Each year the London Design Festival joins together a city already bubbling with creativity to celebrate the best in design happening both at home and in studios abroad. While festival staples like DesignJunction, The Shoreditch Design Triangle, the V&A and many more always provide a healthy amount of visual and mental stimulation, sprinkled around are several new exhibitions, product launches and forward-thinking collectives that make each year feel fresh and unique. Below are a few highlights from those that made 2014 their year to shine.
Austurland: Designs from Nowhere
Tucked away on a small street near the V&A museum was a multi-layered exhibition curated by Icelandic filmmaker Karna Sigurðardóttir and British design researcher and pundit Pete Collard. Dubbed “Designs from Nowhere,” the small show explored the creative potential found within the East Iceland town of Austurland. Designers Max Lamb, Þórunn Árnadóttir, Julia Lohmann and Gero Grundmann were linked with local practitioners, who helped them learn more about the area’s raw materials while in turn the designers presented new ideas on how they could be used.
Árnadóttir worked with a net-making factory in Eskifjörður and created a colorful range of bags, hula hoops, jump ropes and other accessories; Lamb worked in Djúpivogur with local nature scientist Vilmundur Þorgrímsson to create a desktop accessory that accurately reflects the geology of the local volcanic mountain; Grundmann scavenged the forest and beach to find driftwood, reindeer antlers and pieces of local wood to create a series of toy trains with carpenter Þórhallur Árnason; Lohmann set off in search of seaweed and, through meticulous research and discovery, she found many examples of how certain types can become valuable materials for the area. You can see some of the time the designers spent in their unique environment through a a set of images documenting their process.
For LDF 2014, Ventura Projects brought the fever found at their annual Milan showcase to the Big Smoke in an exciting international display on view at Designjunction. Young designers from all over the UK, Brazil, Europe, the US and even New Zealand took part, and their collective energy showed a focus toward sustainability, design ingenuity and natural materials.
Standouts from the group included textile designer Gemma Kay Waggett, who applied her bold patterns to metal furniture and wall-hangings, and the group from Lund University, whose Lo-Fi Washer and Emergency Porcelain Hammer are a modern updated on time-honored objects.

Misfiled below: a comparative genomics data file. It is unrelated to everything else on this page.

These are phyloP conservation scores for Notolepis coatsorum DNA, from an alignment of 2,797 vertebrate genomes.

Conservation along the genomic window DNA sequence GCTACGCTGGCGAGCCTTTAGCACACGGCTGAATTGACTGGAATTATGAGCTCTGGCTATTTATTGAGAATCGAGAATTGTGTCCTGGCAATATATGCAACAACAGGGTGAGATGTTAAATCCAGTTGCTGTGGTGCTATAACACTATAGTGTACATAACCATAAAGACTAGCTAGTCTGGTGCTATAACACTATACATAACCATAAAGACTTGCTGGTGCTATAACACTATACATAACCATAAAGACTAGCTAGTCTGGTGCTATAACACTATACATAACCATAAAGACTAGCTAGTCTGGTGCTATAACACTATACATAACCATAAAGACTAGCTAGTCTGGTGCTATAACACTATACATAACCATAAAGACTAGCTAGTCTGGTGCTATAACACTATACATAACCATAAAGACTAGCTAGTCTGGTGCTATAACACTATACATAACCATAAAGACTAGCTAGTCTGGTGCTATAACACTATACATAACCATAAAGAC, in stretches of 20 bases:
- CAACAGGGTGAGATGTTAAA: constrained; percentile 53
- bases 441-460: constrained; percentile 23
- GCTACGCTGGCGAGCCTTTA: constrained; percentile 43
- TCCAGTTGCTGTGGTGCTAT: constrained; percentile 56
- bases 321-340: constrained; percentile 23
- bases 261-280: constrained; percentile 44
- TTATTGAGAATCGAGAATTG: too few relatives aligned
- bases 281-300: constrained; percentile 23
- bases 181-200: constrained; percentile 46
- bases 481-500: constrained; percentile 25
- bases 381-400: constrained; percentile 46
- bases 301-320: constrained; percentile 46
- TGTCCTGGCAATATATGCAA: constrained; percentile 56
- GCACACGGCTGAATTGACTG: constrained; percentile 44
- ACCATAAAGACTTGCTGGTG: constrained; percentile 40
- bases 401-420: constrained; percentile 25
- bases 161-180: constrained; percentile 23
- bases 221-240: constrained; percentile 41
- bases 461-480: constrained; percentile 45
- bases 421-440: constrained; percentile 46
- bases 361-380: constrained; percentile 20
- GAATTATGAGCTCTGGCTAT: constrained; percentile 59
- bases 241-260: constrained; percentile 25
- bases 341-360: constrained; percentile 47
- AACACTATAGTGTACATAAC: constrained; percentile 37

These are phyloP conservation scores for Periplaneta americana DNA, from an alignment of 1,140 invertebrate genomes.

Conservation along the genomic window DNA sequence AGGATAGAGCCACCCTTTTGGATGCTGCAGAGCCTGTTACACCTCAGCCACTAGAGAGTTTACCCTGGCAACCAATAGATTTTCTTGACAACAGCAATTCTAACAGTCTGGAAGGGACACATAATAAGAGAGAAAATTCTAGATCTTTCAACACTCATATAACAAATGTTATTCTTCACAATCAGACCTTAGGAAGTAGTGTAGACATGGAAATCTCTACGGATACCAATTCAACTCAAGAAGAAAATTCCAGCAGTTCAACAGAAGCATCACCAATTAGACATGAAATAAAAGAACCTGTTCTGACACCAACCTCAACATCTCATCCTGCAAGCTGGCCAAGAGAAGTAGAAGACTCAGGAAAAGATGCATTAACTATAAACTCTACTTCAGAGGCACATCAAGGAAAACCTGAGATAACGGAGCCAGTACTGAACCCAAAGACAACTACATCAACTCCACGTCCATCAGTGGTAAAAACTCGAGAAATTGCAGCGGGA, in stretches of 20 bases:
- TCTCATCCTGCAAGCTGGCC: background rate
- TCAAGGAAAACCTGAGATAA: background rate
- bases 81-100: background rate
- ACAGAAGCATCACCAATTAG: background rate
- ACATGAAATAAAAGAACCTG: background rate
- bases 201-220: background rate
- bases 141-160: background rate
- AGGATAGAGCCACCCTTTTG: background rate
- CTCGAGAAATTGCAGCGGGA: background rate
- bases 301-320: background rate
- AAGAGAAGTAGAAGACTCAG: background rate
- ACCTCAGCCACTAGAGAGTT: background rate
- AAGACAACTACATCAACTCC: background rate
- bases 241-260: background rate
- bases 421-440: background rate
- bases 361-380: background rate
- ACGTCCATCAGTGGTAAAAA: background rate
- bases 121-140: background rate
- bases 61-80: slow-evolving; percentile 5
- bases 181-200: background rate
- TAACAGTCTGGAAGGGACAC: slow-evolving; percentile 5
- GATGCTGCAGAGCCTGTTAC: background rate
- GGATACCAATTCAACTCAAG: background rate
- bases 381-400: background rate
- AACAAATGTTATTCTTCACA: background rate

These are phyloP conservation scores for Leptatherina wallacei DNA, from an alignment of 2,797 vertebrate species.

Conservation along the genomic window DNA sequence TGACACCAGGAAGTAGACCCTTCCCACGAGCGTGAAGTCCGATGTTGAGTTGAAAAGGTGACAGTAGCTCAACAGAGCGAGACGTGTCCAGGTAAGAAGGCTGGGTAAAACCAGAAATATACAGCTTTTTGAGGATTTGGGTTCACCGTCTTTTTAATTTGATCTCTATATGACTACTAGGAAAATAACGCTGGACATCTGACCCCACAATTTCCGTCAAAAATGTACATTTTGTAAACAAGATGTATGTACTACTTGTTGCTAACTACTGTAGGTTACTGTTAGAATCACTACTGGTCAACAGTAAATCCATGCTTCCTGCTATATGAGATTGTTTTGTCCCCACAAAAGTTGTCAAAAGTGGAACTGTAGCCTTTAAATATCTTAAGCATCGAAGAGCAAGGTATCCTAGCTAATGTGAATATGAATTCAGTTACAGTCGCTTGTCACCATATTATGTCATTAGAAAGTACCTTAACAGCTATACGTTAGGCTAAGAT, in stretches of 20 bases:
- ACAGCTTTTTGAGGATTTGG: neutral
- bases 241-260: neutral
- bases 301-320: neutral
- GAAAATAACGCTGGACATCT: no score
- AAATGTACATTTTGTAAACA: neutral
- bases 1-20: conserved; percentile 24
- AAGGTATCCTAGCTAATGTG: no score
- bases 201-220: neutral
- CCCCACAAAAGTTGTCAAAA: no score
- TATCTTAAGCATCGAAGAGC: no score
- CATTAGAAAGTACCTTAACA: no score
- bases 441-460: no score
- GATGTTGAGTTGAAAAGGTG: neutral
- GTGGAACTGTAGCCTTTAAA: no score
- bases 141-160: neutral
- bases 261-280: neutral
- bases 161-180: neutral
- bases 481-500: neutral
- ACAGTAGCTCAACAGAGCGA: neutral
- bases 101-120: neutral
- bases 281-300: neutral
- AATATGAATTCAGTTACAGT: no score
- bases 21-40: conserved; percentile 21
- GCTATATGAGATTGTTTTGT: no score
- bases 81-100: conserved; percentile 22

The Saturday Market Project
Launched in the spring of 2014, London- and NYC-based Saturday Market Project aims to provide high-quality tools and materials with budding craftspeople. In their Shoreditch space during LDF, they hosted a range of makers who helped visitors learn how to do things like forge a pair of scissors, mold leather, make a speaker, use conductive ink and build a Swedish Himmeli sculpture. The enterprising group is one to watch as they continue to document various creative fields through insightful videos, and add new craft kits and products to their online shop.
J Hill’s Standard
A dinner hosted at the studio of Martino Gamper celebrated the launch of J Hill’s Standard, a new crystal company founded by Anike Tyrrell (CEO of Ireland’s Waterford County Enterprise Board). Both London-based Gamper and Amsterdam-based duo Scholten & Baijings added their contemporary touches to a range of tumblers, decanters and stemware—all hand-cut and hand-polished using artisanal techniques passed down over generations of glass craftsmen.
We enjoyed a dinner with the crystal, which wasn’t used solely for drinking (although a sure highlight was putting our lips to the refined crystal for a dram of Teeling Whiskey—interestingly, the team behind Italian food collective Arabeschi di Latte also cleverly used the range of glasses to cut out shapes for elements of every dish. (Keep an eye on Cool Hunting for the full story when J Hill Standard’s collection hit stores next month.)
On view in the lobby of the Ace Hotel Shoreditch was Super Stimuli, a show curated by the newly launched Modern Design Review magazine. Featured works included installations by Fabien Cappello, Martino Gamper, Michael Marriott and Bethan Laura Wood.
In addition to Marriott’s architectural range furniture inspired by the Antonello da Messina’s 1475 painting “Saint Jerome and His Study,” other highlights included Wood’s series of flower vases and not only Gamper’s Recto Verso chair, but also his donuts.
Images by Karen Day